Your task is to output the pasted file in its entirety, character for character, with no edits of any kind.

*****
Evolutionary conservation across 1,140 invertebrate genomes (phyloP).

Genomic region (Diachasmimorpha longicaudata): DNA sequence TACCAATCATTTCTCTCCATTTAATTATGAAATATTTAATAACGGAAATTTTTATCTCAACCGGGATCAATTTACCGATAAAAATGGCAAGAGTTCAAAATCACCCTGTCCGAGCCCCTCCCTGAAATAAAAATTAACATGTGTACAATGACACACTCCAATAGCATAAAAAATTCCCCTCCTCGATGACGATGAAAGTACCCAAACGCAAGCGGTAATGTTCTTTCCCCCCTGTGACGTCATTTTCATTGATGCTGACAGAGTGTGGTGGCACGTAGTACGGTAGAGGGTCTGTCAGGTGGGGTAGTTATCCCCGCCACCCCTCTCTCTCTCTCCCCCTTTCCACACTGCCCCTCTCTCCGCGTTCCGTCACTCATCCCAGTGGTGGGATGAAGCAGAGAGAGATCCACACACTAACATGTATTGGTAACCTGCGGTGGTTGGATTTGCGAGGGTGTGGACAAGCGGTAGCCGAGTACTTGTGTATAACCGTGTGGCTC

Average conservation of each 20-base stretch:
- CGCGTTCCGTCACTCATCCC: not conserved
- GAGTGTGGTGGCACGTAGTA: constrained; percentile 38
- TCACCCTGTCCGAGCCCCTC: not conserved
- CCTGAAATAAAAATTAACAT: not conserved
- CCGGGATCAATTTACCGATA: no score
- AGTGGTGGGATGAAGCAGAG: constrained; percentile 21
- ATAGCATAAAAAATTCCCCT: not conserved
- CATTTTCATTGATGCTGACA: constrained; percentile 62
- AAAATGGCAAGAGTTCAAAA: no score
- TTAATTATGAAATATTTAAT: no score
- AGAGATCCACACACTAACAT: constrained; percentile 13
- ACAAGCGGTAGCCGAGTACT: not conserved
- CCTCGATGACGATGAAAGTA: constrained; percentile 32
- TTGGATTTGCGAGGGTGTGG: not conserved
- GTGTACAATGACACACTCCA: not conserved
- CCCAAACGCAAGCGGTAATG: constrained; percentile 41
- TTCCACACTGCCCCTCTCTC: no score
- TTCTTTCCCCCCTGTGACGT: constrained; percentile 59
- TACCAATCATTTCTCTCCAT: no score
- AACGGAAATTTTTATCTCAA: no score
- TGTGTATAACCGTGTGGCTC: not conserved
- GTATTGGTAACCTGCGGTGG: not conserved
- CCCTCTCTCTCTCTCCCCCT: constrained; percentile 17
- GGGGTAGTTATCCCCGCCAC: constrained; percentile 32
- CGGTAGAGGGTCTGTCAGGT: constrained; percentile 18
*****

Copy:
Evolutionary conservation across 1,140 invertebrate genomes (phyloP).

Genomic region (Diachasmimorpha longicaudata): DNA sequence TACCAATCATTTCTCTCCATTTAATTATGAAATATTTAATAACGGAAATTTTTATCTCAACCGGGATCAATTTACCGATAAAAATGGCAAGAGTTCAAAATCACCCTGTCCGAGCCCCTCCCTGAAATAAAAATTAACATGTGTACAATGACACACTCCAATAGCATAAAAAATTCCCCTCCTCGATGACGATGAAAGTACCCAAACGCAAGCGGTAATGTTCTTTCCCCCCTGTGACGTCATTTTCATTGATGCTGACAGAGTGTGGTGGCACGTAGTACGGTAGAGGGTCTGTCAGGTGGGGTAGTTATCCCCGCCACCCCTCTCTCTCTCTCCCCCTTTCCACACTGCCCCTCTCTCCGCGTTCCGTCACTCATCCCAGTGGTGGGATGAAGCAGAGAGAGATCCACACACTAACATGTATTGGTAACCTGCGGTGGTTGGATTTGCGAGGGTGTGGACAAGCGGTAGCCGAGTACTTGTGTATAACCGTGTGGCTC

Average conservation of each 20-base stretch:
- CGCGTTCCGTCACTCATCCC: not conserved
- GAGTGTGGTGGCACGTAGTA: constrained; percentile 38
- TCACCCTGTCCGAGCCCCTC: not conserved
- CCTGAAATAAAAATTAACAT: not conserved
- CCGGGATCAATTTACCGATA: no score
- AGTGGTGGGATGAAGCAGAG: constrained; percentile 21
- ATAGCATAAAAAATTCCCCT: not conserved
- CATTTTCATTGATGCTGACA: constrained; percentile 62
- AAAATGGCAAGAGTTCAAAA: no score
- TTAATTATGAAATATTTAAT: no score
- AGAGATCCACACACTAACAT: constrained; percentile 13
- ACAAGCGGTAGCCGAGTACT: not conserved
- CCTCGATGACGATGAAAGTA: constrained; percentile 32
- TTGGATTTGCGAGGGTGTGG: not conserved
- GTGTACAATGACACACTCCA: not conserved
- CCCAAACGCAAGCGGTAATG: constrained; percentile 41
- TTCCACACTGCCCCTCTCTC: no score
- TTCTTTCCCCCCTGTGACGT: constrained; percentile 59
- TACCAATCATTTCTCTCCAT: no score
- AACGGAAATTTTTATCTCAA: no score
- TGTGTATAACCGTGTGGCTC: not conserved
- GTATTGGTAACCTGCGGTGG: not conserved
- CCCTCTCTCTCTCTCCCCCT: constrained; percentile 17
- GGGGTAGTTATCCCCGCCAC: constrained; percentile 32
- CGGTAGAGGGTCTGTCAGGT: constrained; percentile 18